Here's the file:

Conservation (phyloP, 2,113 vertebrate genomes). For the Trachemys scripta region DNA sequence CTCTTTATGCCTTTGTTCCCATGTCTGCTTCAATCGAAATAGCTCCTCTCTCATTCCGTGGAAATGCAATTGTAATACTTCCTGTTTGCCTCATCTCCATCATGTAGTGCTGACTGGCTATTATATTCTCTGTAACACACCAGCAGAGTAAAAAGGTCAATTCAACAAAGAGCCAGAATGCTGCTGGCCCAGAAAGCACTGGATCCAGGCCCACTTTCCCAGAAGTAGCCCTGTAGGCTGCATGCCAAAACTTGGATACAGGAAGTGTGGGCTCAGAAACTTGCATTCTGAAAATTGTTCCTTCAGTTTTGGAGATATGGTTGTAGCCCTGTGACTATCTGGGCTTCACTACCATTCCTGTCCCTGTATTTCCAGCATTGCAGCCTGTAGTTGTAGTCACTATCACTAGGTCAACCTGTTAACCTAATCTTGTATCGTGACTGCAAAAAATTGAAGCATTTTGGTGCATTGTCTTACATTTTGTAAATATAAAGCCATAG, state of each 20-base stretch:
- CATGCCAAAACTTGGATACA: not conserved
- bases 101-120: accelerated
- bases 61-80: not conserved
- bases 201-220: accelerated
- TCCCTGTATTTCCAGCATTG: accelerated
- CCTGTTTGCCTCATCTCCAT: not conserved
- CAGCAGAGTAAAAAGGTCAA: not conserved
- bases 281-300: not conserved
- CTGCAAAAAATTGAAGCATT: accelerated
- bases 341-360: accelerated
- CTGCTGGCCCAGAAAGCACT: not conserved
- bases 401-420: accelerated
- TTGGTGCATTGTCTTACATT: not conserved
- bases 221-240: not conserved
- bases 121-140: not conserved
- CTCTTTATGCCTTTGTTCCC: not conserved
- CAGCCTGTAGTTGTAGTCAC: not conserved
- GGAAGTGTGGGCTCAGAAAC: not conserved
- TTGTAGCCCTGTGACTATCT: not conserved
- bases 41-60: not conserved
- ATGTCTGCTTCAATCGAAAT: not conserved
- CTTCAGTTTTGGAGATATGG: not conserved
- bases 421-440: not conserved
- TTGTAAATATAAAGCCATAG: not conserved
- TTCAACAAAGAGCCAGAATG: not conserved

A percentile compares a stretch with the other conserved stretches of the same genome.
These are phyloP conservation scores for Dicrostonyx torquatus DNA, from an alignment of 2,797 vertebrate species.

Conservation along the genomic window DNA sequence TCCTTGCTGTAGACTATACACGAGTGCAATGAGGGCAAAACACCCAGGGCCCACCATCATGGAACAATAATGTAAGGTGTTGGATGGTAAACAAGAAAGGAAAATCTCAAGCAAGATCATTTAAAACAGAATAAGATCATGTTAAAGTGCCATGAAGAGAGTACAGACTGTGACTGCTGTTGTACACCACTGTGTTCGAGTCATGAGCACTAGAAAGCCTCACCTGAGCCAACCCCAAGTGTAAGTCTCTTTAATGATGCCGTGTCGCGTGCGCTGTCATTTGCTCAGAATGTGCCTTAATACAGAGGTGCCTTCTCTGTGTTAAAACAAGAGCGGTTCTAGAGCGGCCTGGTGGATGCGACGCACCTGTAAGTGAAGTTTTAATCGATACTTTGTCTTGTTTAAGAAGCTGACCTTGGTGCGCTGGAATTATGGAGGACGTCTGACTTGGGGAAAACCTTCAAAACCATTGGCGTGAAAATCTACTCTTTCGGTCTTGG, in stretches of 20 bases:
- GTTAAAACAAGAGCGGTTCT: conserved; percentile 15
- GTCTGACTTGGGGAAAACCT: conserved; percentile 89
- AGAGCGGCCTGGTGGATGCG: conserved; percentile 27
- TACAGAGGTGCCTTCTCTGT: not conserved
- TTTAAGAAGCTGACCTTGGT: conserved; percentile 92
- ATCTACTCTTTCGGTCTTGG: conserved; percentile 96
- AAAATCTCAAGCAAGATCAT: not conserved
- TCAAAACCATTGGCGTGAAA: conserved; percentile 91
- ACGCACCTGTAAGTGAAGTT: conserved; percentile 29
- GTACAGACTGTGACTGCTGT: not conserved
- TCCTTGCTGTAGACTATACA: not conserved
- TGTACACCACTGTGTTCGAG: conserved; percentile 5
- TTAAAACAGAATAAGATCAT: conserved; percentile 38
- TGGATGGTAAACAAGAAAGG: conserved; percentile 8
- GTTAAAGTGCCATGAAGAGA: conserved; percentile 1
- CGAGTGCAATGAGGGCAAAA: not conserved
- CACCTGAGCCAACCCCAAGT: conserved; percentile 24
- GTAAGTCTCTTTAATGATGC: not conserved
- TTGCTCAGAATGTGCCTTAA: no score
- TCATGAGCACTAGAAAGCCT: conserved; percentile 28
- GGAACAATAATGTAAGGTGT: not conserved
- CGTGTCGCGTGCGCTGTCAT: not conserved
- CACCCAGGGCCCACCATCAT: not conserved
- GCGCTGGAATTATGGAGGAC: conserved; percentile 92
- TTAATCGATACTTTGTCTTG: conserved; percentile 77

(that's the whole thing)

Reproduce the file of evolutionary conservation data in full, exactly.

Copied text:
Conservation (phyloP, 2,113 vertebrate genomes). For the Trachemys scripta region DNA sequence CTCTTTATGCCTTTGTTCCCATGTCTGCTTCAATCGAAATAGCTCCTCTCTCATTCCGTGGAAATGCAATTGTAATACTTCCTGTTTGCCTCATCTCCATCATGTAGTGCTGACTGGCTATTATATTCTCTGTAACACACCAGCAGAGTAAAAAGGTCAATTCAACAAAGAGCCAGAATGCTGCTGGCCCAGAAAGCACTGGATCCAGGCCCACTTTCCCAGAAGTAGCCCTGTAGGCTGCATGCCAAAACTTGGATACAGGAAGTGTGGGCTCAGAAACTTGCATTCTGAAAATTGTTCCTTCAGTTTTGGAGATATGGTTGTAGCCCTGTGACTATCTGGGCTTCACTACCATTCCTGTCCCTGTATTTCCAGCATTGCAGCCTGTAGTTGTAGTCACTATCACTAGGTCAACCTGTTAACCTAATCTTGTATCGTGACTGCAAAAAATTGAAGCATTTTGGTGCATTGTCTTACATTTTGTAAATATAAAGCCATAG, state of each 20-base stretch:
- CATGCCAAAACTTGGATACA: not conserved
- bases 101-120: accelerated
- bases 61-80: not conserved
- bases 201-220: accelerated
- TCCCTGTATTTCCAGCATTG: accelerated
- CCTGTTTGCCTCATCTCCAT: not conserved
- CAGCAGAGTAAAAAGGTCAA: not conserved
- bases 281-300: not conserved
- CTGCAAAAAATTGAAGCATT: accelerated
- bases 341-360: accelerated
- CTGCTGGCCCAGAAAGCACT: not conserved
- bases 401-420: accelerated
- TTGGTGCATTGTCTTACATT: not conserved
- bases 221-240: not conserved
- bases 121-140: not conserved
- CTCTTTATGCCTTTGTTCCC: not conserved
- CAGCCTGTAGTTGTAGTCAC: not conserved
- GGAAGTGTGGGCTCAGAAAC: not conserved
- TTGTAGCCCTGTGACTATCT: not conserved
- bases 41-60: not conserved
- ATGTCTGCTTCAATCGAAAT: not conserved
- CTTCAGTTTTGGAGATATGG: not conserved
- bases 421-440: not conserved
- TTGTAAATATAAAGCCATAG: not conserved
- TTCAACAAAGAGCCAGAATG: not conserved

A percentile compares a stretch with the other conserved stretches of the same genome.
These are phyloP conservation scores for Dicrostonyx torquatus DNA, from an alignment of 2,797 vertebrate species.

Conservation along the genomic window DNA sequence TCCTTGCTGTAGACTATACACGAGTGCAATGAGGGCAAAACACCCAGGGCCCACCATCATGGAACAATAATGTAAGGTGTTGGATGGTAAACAAGAAAGGAAAATCTCAAGCAAGATCATTTAAAACAGAATAAGATCATGTTAAAGTGCCATGAAGAGAGTACAGACTGTGACTGCTGTTGTACACCACTGTGTTCGAGTCATGAGCACTAGAAAGCCTCACCTGAGCCAACCCCAAGTGTAAGTCTCTTTAATGATGCCGTGTCGCGTGCGCTGTCATTTGCTCAGAATGTGCCTTAATACAGAGGTGCCTTCTCTGTGTTAAAACAAGAGCGGTTCTAGAGCGGCCTGGTGGATGCGACGCACCTGTAAGTGAAGTTTTAATCGATACTTTGTCTTGTTTAAGAAGCTGACCTTGGTGCGCTGGAATTATGGAGGACGTCTGACTTGGGGAAAACCTTCAAAACCATTGGCGTGAAAATCTACTCTTTCGGTCTTGG, in stretches of 20 bases:
- GTTAAAACAAGAGCGGTTCT: conserved; percentile 15
- GTCTGACTTGGGGAAAACCT: conserved; percentile 89
- AGAGCGGCCTGGTGGATGCG: conserved; percentile 27
- TACAGAGGTGCCTTCTCTGT: not conserved
- TTTAAGAAGCTGACCTTGGT: conserved; percentile 92
- ATCTACTCTTTCGGTCTTGG: conserved; percentile 96
- AAAATCTCAAGCAAGATCAT: not conserved
- TCAAAACCATTGGCGTGAAA: conserved; percentile 91
- ACGCACCTGTAAGTGAAGTT: conserved; percentile 29
- GTACAGACTGTGACTGCTGT: not conserved
- TCCTTGCTGTAGACTATACA: not conserved
- TGTACACCACTGTGTTCGAG: conserved; percentile 5
- TTAAAACAGAATAAGATCAT: conserved; percentile 38
- TGGATGGTAAACAAGAAAGG: conserved; percentile 8
- GTTAAAGTGCCATGAAGAGA: conserved; percentile 1
- CGAGTGCAATGAGGGCAAAA: not conserved
- CACCTGAGCCAACCCCAAGT: conserved; percentile 24
- GTAAGTCTCTTTAATGATGC: not conserved
- TTGCTCAGAATGTGCCTTAA: no score
- TCATGAGCACTAGAAAGCCT: conserved; percentile 28
- GGAACAATAATGTAAGGTGT: not conserved
- CGTGTCGCGTGCGCTGTCAT: not conserved
- CACCCAGGGCCCACCATCAT: not conserved
- GCGCTGGAATTATGGAGGAC: conserved; percentile 92
- TTAATCGATACTTTGTCTTG: conserved; percentile 77